The availability of cross-country comparable statistics within the European Union is essential for the effective economic governance of the Union. These data are also very useful for monitoring European policies on social, economic and territorial cohesion, sustainable development, agricultural policy as well as globalisation. Moreover, evidence-based decision-making requires timely availability of European statistics. Beyond meeting the needs of the European Union stricto sensu, these European statistics also benefit not only each Member State – which should be able to compare their results with those of their European neighbours – but also any other interested users, including individuals and companies. This comparability of European statistics is therefore a key feature, however difficult this is to ensure. In effect, harmonisation by product (output) and not by inputs (in terms of collection processes) is generally the adopted standard for the production of harmonised statistics at the European level.

Thus, National Statistical Institutes are required to produce their statistics in accordance with the definitions, conceptual frameworks and Quality standards agreed to in the European Statistical Regulations. They have no obligation to implement a specific data-collection process. However, when the need for comparability is very strong, harmonisation may involve the methods used to collect the data (by survey for example) or even the dedicated questionnaires, which therefore become common to all European countries. This is in particular the case for the component of the Labour Force Survey used to measure the unemployment rate. In other respects, countries can use innovative methods, insofar as they meet the specific requirements of statistical regulations. Given the different backgrounds of each country and the great diversity of National Statistical Systems, whether or not they are based on administrative registers, it is actually unfeasible to make a generalised input-harmonisation compulsory. On the other hand, it is fundamental that we have the ability to rely on internationally defined and proven concepts (e.g. ILO unemployment, Consumer Price Index), on shared classifications (European classification of economic activities, classification of levels of education) as well as on common conceptual frameworks (European national accounts handbooks). It is also extremely important that our statistics are produced according to rigorous Quality criteria. Each Member State is thus expected to provide specific Quality reports explaining in details how they meet their European requirements. These reports therefore enable a deep analysis of the European comparability between the national statistics produced.

Quality and Independence: a Code of Practice at the heart of European commitments

The serious case of “falsified” Greek government deficit statistics, which was made publicly known in 2004, gravely undermined the credibility of both the National Statistical Institutes and Eurostat. This led to a Commission strategy aimed at improving the Quality of fiscal statistics and more broadly at developing European standards, with a view to better ensuring the independence of National Statistical Institutes. A European Statistics Code of Practice, adopted by the European Statistical System Committee, was thus promulgated in the Commission Recommendation of 25 May 2005 relating to the independence, integrity and accountability of national and community Statistical Services. This Code is structured around 16 principles, in its latest updated version, that of 2017: seven principles relating to the institutional environment, four to statistical production processes and five to statistical outputs.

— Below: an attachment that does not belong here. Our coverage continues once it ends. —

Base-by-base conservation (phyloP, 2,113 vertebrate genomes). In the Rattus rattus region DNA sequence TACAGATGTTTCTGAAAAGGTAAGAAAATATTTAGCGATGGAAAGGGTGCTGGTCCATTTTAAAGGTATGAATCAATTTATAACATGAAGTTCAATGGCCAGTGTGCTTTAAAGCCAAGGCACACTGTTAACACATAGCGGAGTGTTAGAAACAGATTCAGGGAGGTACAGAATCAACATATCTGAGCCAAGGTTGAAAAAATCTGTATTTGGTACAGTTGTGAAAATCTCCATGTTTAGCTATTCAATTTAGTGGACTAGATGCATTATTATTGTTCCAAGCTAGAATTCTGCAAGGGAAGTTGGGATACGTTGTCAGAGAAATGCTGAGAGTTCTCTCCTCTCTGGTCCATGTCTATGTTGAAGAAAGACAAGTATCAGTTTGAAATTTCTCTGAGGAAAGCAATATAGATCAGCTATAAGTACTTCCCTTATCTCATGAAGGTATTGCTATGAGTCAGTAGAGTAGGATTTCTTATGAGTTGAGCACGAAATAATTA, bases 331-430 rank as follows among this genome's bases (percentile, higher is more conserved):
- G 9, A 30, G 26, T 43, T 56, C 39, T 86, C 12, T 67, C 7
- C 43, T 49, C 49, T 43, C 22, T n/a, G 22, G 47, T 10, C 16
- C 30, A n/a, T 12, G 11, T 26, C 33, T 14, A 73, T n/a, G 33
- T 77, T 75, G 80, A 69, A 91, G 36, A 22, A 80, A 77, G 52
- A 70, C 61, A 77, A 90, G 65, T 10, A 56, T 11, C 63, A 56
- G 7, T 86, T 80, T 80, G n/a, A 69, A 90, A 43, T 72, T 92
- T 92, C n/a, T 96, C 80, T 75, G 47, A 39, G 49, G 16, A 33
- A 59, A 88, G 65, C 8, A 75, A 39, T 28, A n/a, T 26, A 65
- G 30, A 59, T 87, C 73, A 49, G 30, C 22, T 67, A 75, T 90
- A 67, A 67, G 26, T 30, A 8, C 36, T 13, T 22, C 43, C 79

The foundations of the future Regulation 223/2009 on European statistics were in this way set in place. In addition, the process of creating the European Statistical Governance Advisory Board (ESGAB) was on track; this Authority was effectively established in 2008. Its specific role is to independently ensure compliance with the principles of the European Statistics Code of Practice for the European Statistical System as a whole, and not for each individual Member State separately. At our national level and within a close timeframe, the French Official Statistics Authority (ASP) was created in 2008 as part of our Law for Economic Modernisation. The ASP ensures the principle of professional independence in the design, production and dissemination of official statistics. This key principle of remaining independent of any pressure from political, regulatory or administrative bodies, as well as from private sector actors, guarantees the credibility of our statistics. The French Official Statistics Authority also plays a vigilant role with regard to the Quality of official statistics, both in terms of methodological rigour and compliance with professional ethical principles. This Authority guarantees the reliability of the different data produced, the transparency of their production and dissemination processes, as well as their relevance to the various needs expressed. It takes for its reference the European Statistics Code of Practice in its 2017 version.